“The CDC, like most government agencies, is pretty conservative. Why would they want to rock the boat?” said Ewen Todd, director of the Food Safety Policy Center at Michigan State University. “It takes someone who is independent to say: ‘This is crazy’.”
Todd agreed that the quality of public health is erratic in the United States. He said state health programs are especially poor in the South.
“Our laboratories are pretty good. But, overall, the whole public health system is not working very well,” Todd said. “There are no national standards for the surveillance and reporting of food illnesses.”
Other experts said they believe the quality of state labs also varies alarmingly.
“Lab capacity is a serious issue for many reasons,” said Jeffrey Levi, executive director of the Trust for America’s Health in Washington, which studies trends in public health. “The federal government should set minimum standards and expectations and provide the resources necessary to assure this capacity.”
The report also explains why small, local producers often seem to have better food safety records. As we’ve harped on in the Pundit, these small producers cause many small outbreaks, virtually none of which get linked to a specific producer. As the Scripps Howard piece states:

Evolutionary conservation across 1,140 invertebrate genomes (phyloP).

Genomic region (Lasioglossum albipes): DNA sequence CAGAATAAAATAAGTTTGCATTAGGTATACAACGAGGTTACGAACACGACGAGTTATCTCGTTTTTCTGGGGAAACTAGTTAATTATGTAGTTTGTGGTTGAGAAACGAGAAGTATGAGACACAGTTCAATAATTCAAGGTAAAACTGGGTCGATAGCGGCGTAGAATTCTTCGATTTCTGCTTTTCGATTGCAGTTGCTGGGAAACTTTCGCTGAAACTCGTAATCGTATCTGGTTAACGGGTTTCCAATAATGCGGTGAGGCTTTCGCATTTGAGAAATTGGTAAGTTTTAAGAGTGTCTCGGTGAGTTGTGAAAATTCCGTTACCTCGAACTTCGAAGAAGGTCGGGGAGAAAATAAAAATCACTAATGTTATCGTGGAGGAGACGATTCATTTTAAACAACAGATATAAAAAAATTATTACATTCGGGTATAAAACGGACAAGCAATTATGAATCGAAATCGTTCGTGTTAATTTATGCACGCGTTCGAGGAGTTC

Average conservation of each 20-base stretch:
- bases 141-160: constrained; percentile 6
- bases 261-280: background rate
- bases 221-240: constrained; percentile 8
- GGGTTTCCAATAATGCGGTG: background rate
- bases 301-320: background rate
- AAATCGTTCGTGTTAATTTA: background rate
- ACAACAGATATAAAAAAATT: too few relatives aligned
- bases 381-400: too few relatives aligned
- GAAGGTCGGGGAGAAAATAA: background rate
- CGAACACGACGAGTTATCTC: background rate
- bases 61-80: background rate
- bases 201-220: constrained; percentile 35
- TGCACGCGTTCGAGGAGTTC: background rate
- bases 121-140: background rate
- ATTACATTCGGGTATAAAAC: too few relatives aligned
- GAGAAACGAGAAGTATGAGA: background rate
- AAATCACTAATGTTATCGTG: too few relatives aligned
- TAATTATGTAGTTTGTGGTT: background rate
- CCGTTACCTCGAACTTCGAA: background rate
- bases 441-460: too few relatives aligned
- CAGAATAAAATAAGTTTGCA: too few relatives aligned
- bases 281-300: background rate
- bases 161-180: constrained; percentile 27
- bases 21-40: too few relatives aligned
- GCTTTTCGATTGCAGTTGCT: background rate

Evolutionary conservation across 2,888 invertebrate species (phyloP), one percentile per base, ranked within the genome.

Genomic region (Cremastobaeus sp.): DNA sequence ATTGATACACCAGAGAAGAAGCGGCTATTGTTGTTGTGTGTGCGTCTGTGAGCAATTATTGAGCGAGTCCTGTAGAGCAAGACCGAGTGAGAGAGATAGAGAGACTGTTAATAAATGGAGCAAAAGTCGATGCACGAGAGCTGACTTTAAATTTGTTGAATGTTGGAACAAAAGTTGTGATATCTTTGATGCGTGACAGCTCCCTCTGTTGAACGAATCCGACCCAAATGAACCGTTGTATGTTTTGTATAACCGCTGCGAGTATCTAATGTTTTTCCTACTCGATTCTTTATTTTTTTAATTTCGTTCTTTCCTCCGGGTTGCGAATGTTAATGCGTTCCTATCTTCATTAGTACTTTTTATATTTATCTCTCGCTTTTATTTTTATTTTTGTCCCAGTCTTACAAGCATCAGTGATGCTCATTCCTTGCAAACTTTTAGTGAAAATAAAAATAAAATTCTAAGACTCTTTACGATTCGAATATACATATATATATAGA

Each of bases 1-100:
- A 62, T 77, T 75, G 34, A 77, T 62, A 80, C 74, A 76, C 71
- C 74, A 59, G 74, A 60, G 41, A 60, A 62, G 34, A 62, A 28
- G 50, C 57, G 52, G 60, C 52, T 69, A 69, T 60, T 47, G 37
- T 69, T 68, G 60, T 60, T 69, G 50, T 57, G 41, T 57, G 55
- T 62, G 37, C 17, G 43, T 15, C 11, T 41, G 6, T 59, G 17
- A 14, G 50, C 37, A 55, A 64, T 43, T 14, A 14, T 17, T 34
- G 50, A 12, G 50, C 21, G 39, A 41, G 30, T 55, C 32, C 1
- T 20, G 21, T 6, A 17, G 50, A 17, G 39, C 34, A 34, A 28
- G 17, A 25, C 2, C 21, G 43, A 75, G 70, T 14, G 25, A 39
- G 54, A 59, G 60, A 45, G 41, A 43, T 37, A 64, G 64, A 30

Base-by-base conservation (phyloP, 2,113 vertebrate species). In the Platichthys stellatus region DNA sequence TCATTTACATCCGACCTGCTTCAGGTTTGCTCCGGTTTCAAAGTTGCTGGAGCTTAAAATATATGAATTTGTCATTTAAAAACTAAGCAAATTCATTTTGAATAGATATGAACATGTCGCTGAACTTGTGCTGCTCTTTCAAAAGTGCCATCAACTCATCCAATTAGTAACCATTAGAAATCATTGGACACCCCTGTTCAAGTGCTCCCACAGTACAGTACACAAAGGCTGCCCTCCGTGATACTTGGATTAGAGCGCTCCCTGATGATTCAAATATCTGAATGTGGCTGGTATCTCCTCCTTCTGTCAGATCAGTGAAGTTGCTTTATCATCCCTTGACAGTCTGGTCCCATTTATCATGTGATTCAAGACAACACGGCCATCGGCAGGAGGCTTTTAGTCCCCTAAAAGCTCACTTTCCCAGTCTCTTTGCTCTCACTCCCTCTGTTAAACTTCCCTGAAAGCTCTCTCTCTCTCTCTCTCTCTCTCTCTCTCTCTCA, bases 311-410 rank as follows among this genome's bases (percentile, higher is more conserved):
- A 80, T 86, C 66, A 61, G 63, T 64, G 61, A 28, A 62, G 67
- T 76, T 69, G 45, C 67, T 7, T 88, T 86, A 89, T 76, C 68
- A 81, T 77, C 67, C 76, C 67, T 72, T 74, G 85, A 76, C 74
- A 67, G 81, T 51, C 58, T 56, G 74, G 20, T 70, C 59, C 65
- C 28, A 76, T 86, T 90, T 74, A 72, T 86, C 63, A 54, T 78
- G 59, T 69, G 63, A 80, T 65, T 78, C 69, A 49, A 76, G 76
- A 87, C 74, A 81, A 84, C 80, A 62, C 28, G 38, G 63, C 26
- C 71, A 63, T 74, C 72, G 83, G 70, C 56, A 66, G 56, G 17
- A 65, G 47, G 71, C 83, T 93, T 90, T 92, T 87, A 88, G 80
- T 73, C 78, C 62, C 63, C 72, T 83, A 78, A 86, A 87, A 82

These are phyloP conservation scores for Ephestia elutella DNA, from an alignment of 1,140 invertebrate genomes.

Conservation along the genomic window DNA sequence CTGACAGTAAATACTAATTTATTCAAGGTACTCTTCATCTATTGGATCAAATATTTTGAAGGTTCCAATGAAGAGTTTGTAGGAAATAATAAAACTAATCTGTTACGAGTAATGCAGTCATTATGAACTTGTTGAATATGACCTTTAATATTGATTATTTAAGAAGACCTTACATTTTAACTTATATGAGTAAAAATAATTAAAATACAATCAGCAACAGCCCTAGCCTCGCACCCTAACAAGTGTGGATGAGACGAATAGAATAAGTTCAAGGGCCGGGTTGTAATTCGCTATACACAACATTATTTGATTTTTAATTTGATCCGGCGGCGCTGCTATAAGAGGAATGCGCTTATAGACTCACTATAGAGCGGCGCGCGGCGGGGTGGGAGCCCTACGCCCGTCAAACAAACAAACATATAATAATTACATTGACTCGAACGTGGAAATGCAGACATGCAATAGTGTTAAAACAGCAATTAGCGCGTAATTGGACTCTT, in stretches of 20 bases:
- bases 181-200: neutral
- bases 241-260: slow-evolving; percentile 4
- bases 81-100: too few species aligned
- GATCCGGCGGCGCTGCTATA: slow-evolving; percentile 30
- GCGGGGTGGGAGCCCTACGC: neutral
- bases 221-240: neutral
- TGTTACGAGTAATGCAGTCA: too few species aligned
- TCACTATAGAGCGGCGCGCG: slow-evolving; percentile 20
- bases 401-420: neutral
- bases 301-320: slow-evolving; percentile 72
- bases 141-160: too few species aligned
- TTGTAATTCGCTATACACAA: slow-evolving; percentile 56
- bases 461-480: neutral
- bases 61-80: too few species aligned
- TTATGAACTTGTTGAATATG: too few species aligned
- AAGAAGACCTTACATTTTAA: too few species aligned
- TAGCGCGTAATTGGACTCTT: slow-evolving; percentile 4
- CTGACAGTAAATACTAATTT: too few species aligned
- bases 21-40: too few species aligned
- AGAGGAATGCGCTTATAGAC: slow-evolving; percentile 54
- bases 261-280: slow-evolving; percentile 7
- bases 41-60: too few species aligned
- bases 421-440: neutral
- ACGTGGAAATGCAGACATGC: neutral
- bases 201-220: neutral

“Several state and local epidemiologists said large outbreaks give them more chances to isolate the exact disease involved. More victims mean a better chance of obtaining blood, stool and urine samples that can be tested for specific pathogens.”
So based on this statistical chimera, newspapers and magazines across the country are urging local production to displace California, Arizona, Washington, Texas, Florida and other major national shippers.
The implication of this study is that now that attention is being paid to this matter, state labs will be upgraded and under-reporting states such as Florida will identify many more outbreaks of E. coli 01257:H7. This means that we have to get constantly safer to keep the number of outbreaks constant.
Like gerbils on the wheel.